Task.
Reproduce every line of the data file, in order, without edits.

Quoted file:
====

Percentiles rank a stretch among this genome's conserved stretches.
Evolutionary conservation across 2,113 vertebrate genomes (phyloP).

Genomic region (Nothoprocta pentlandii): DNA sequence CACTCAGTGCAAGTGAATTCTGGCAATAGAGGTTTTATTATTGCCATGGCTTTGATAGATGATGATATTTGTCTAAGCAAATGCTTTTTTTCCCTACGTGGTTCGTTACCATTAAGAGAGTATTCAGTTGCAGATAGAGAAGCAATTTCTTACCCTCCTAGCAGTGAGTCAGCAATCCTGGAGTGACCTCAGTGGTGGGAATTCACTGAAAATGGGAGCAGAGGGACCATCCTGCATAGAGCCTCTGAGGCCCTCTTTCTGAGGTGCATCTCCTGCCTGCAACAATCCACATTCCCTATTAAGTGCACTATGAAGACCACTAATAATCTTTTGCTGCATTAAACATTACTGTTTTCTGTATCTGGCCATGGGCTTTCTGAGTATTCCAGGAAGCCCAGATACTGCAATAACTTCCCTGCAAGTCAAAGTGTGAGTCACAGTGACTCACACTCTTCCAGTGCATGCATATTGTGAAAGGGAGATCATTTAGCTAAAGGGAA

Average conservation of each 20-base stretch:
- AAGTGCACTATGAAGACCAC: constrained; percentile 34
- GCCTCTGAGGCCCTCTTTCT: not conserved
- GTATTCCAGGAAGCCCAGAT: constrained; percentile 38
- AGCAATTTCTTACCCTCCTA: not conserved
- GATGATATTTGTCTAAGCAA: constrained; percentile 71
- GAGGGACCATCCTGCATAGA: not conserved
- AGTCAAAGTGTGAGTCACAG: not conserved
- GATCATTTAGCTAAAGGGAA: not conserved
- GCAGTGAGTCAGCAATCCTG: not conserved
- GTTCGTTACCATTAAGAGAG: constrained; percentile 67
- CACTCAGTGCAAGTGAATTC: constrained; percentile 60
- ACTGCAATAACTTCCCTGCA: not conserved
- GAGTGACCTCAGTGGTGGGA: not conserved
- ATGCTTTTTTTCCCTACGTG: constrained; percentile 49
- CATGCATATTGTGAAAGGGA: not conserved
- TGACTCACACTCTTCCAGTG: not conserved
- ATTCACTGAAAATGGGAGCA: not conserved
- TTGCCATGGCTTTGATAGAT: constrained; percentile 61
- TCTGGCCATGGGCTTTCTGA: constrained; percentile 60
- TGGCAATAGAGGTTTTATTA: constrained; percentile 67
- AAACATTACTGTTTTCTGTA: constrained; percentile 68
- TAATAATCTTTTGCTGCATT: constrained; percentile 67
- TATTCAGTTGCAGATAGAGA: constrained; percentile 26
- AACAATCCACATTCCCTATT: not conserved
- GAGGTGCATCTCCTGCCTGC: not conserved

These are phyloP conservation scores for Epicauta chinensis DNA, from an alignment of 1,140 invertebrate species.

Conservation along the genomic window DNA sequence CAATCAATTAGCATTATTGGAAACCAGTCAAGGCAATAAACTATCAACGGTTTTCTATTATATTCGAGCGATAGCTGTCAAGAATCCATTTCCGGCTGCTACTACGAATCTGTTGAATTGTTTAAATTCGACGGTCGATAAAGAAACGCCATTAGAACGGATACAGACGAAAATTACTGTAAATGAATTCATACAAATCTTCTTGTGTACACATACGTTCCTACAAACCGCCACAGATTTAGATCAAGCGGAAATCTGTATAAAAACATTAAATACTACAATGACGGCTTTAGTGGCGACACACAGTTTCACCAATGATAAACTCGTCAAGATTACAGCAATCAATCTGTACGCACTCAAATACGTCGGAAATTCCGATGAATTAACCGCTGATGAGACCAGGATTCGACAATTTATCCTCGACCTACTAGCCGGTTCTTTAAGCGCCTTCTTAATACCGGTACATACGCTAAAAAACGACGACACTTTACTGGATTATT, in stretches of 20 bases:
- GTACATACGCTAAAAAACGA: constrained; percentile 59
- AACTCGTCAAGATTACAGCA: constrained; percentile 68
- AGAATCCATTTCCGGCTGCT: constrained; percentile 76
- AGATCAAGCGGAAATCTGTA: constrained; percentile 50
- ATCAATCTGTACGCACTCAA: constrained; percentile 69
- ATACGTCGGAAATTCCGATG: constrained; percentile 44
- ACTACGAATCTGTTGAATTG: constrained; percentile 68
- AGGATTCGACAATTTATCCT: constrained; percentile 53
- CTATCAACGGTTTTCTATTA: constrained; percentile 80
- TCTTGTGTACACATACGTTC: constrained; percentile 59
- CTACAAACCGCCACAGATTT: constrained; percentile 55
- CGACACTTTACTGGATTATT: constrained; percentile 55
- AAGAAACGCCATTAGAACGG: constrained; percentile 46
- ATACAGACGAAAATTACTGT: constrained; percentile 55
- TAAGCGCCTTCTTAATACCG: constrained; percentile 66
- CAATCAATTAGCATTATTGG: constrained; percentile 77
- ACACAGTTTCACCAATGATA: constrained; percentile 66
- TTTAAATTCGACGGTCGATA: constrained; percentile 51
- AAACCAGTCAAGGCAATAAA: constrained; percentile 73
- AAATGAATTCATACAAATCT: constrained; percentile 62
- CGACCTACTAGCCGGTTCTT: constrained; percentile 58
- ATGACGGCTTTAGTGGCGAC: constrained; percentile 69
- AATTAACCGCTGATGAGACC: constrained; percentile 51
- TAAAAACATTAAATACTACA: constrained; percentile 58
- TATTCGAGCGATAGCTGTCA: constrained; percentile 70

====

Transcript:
Percentiles rank a stretch among this genome's conserved stretches.
Evolutionary conservation across 2,113 vertebrate genomes (phyloP).

Genomic region (Nothoprocta pentlandii): DNA sequence CACTCAGTGCAAGTGAATTCTGGCAATAGAGGTTTTATTATTGCCATGGCTTTGATAGATGATGATATTTGTCTAAGCAAATGCTTTTTTTCCCTACGTGGTTCGTTACCATTAAGAGAGTATTCAGTTGCAGATAGAGAAGCAATTTCTTACCCTCCTAGCAGTGAGTCAGCAATCCTGGAGTGACCTCAGTGGTGGGAATTCACTGAAAATGGGAGCAGAGGGACCATCCTGCATAGAGCCTCTGAGGCCCTCTTTCTGAGGTGCATCTCCTGCCTGCAACAATCCACATTCCCTATTAAGTGCACTATGAAGACCACTAATAATCTTTTGCTGCATTAAACATTACTGTTTTCTGTATCTGGCCATGGGCTTTCTGAGTATTCCAGGAAGCCCAGATACTGCAATAACTTCCCTGCAAGTCAAAGTGTGAGTCACAGTGACTCACACTCTTCCAGTGCATGCATATTGTGAAAGGGAGATCATTTAGCTAAAGGGAA

Average conservation of each 20-base stretch:
- AAGTGCACTATGAAGACCAC: constrained; percentile 34
- GCCTCTGAGGCCCTCTTTCT: not conserved
- GTATTCCAGGAAGCCCAGAT: constrained; percentile 38
- AGCAATTTCTTACCCTCCTA: not conserved
- GATGATATTTGTCTAAGCAA: constrained; percentile 71
- GAGGGACCATCCTGCATAGA: not conserved
- AGTCAAAGTGTGAGTCACAG: not conserved
- GATCATTTAGCTAAAGGGAA: not conserved
- GCAGTGAGTCAGCAATCCTG: not conserved
- GTTCGTTACCATTAAGAGAG: constrained; percentile 67
- CACTCAGTGCAAGTGAATTC: constrained; percentile 60
- ACTGCAATAACTTCCCTGCA: not conserved
- GAGTGACCTCAGTGGTGGGA: not conserved
- ATGCTTTTTTTCCCTACGTG: constrained; percentile 49
- CATGCATATTGTGAAAGGGA: not conserved
- TGACTCACACTCTTCCAGTG: not conserved
- ATTCACTGAAAATGGGAGCA: not conserved
- TTGCCATGGCTTTGATAGAT: constrained; percentile 61
- TCTGGCCATGGGCTTTCTGA: constrained; percentile 60
- TGGCAATAGAGGTTTTATTA: constrained; percentile 67
- AAACATTACTGTTTTCTGTA: constrained; percentile 68
- TAATAATCTTTTGCTGCATT: constrained; percentile 67
- TATTCAGTTGCAGATAGAGA: constrained; percentile 26
- AACAATCCACATTCCCTATT: not conserved
- GAGGTGCATCTCCTGCCTGC: not conserved

These are phyloP conservation scores for Epicauta chinensis DNA, from an alignment of 1,140 invertebrate species.

Conservation along the genomic window DNA sequence CAATCAATTAGCATTATTGGAAACCAGTCAAGGCAATAAACTATCAACGGTTTTCTATTATATTCGAGCGATAGCTGTCAAGAATCCATTTCCGGCTGCTACTACGAATCTGTTGAATTGTTTAAATTCGACGGTCGATAAAGAAACGCCATTAGAACGGATACAGACGAAAATTACTGTAAATGAATTCATACAAATCTTCTTGTGTACACATACGTTCCTACAAACCGCCACAGATTTAGATCAAGCGGAAATCTGTATAAAAACATTAAATACTACAATGACGGCTTTAGTGGCGACACACAGTTTCACCAATGATAAACTCGTCAAGATTACAGCAATCAATCTGTACGCACTCAAATACGTCGGAAATTCCGATGAATTAACCGCTGATGAGACCAGGATTCGACAATTTATCCTCGACCTACTAGCCGGTTCTTTAAGCGCCTTCTTAATACCGGTACATACGCTAAAAAACGACGACACTTTACTGGATTATT, in stretches of 20 bases:
- GTACATACGCTAAAAAACGA: constrained; percentile 59
- AACTCGTCAAGATTACAGCA: constrained; percentile 68
- AGAATCCATTTCCGGCTGCT: constrained; percentile 76
- AGATCAAGCGGAAATCTGTA: constrained; percentile 50
- ATCAATCTGTACGCACTCAA: constrained; percentile 69
- ATACGTCGGAAATTCCGATG: constrained; percentile 44
- ACTACGAATCTGTTGAATTG: constrained; percentile 68
- AGGATTCGACAATTTATCCT: constrained; percentile 53
- CTATCAACGGTTTTCTATTA: constrained; percentile 80
- TCTTGTGTACACATACGTTC: constrained; percentile 59
- CTACAAACCGCCACAGATTT: constrained; percentile 55
- CGACACTTTACTGGATTATT: constrained; percentile 55
- AAGAAACGCCATTAGAACGG: constrained; percentile 46
- ATACAGACGAAAATTACTGT: constrained; percentile 55
- TAAGCGCCTTCTTAATACCG: constrained; percentile 66
- CAATCAATTAGCATTATTGG: constrained; percentile 77
- ACACAGTTTCACCAATGATA: constrained; percentile 66
- TTTAAATTCGACGGTCGATA: constrained; percentile 51
- AAACCAGTCAAGGCAATAAA: constrained; percentile 73
- AAATGAATTCATACAAATCT: constrained; percentile 62
- CGACCTACTAGCCGGTTCTT: constrained; percentile 58
- ATGACGGCTTTAGTGGCGAC: constrained; percentile 69
- AATTAACCGCTGATGAGACC: constrained; percentile 51
- TAAAAACATTAAATACTACA: constrained; percentile 58
- TATTCGAGCGATAGCTGTCA: constrained; percentile 70